The term “antiseptic” refers to any chemical that kills bacteria. There are many different antiseptics available, including topical gels, soaps, and disinfectants. Most antiseptics contain hydrogen peroxide, which is a common ingredient. Although antiseptics kill bacteria more effectively than disinfectants, they can cause damage to human cells and tissues. Most effective in disinfecting inanimate objects, and contaminated wounds, are antiseptics.
Different antiseptics have different mechanisms. Their effectiveness depends on the concentration, time and temperature. Antiseptics should only be used in concentrated quantities as their activity decreases with dilution. Some antiseptics lose activity after a certain point. Others are active for longer periods of times. Halogens and mercurials are quick acting antiseptics while dyes and compounds of heavy metals take longer to kill bacteria.
Alcohols can act as antiseptics in many cases. They can also be flammable so they should be avoided near certain lasers. Standard operating rooms are not suitable for alcohol. To use an antiseptic, skin must be clean of gross contaminants. The preparation should extend several centimeters beyond the drapes. Depending on the procedure, an antiseptic may not make a significant difference. It is important to apply the antiseptic in a thorough and effective manner.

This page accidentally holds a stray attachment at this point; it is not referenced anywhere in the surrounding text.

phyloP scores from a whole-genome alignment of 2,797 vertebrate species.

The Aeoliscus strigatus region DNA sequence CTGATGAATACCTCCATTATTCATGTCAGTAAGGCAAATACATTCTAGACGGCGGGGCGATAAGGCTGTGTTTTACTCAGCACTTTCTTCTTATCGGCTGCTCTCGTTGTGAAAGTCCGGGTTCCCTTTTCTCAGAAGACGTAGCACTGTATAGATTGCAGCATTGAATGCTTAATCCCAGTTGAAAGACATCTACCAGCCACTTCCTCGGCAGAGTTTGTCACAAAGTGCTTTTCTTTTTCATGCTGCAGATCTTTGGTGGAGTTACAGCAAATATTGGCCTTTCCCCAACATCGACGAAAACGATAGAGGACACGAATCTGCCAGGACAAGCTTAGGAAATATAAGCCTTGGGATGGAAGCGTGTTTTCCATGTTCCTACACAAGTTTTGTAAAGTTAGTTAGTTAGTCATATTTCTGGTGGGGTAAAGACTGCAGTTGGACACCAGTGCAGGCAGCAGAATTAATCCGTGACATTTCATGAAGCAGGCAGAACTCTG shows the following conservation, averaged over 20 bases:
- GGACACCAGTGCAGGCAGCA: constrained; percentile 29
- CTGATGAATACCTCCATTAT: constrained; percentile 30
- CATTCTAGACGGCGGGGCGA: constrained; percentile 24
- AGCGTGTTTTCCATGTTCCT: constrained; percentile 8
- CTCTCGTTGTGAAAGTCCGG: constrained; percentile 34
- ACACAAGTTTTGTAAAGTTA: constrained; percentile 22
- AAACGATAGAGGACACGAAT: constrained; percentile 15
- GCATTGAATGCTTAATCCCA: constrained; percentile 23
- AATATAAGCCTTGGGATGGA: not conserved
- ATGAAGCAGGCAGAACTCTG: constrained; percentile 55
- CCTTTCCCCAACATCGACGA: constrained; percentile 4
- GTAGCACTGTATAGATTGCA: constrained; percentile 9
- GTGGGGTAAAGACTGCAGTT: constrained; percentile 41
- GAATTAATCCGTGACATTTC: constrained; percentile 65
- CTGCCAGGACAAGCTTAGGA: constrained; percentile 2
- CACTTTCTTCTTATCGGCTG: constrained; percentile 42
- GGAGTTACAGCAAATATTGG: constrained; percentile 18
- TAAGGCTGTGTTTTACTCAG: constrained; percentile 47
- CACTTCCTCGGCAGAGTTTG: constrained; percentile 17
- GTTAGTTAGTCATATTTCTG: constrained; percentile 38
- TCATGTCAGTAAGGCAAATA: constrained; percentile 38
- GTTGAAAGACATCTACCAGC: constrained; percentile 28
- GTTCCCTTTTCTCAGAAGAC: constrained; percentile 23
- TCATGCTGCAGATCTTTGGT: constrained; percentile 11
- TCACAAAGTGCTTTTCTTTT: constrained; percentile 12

Some antiseptic products can be dangerous for humans, contrary to common belief. According to a recent FDA report, 24 ingredients in OTC antiseptic products were declared unsafe. This ban does not affect existing antiseptic products. However, manufacturers are updating their formulations in order to eliminate these ingredients. It is important to consult your doctor before you apply an antiseptic to a patient.
While both types of antiseptics are effective, they are not the same. Some antiseptics can be used to disinfect nonliving surfaces while others are better for cleaning wounds. Typically, antiseptics are used in medical settings, while disinfectants are used for cleaning surfaces. For example, antiseptics should never be used on silicone catheters. However, you can apply hand sanitisers made from 60% alcohol.
The ability to inactivate bacteria determines the antiseptic properties. The presence of a functional group within the aromatic ring can enhance phenol’s antimicrobial capabilities. Similarly, ortho-phenyl-para-chlorophenol and ortho-phenyl-para-ch-phenylphenol have improved their antimicrobial capabilities over the parent chemical.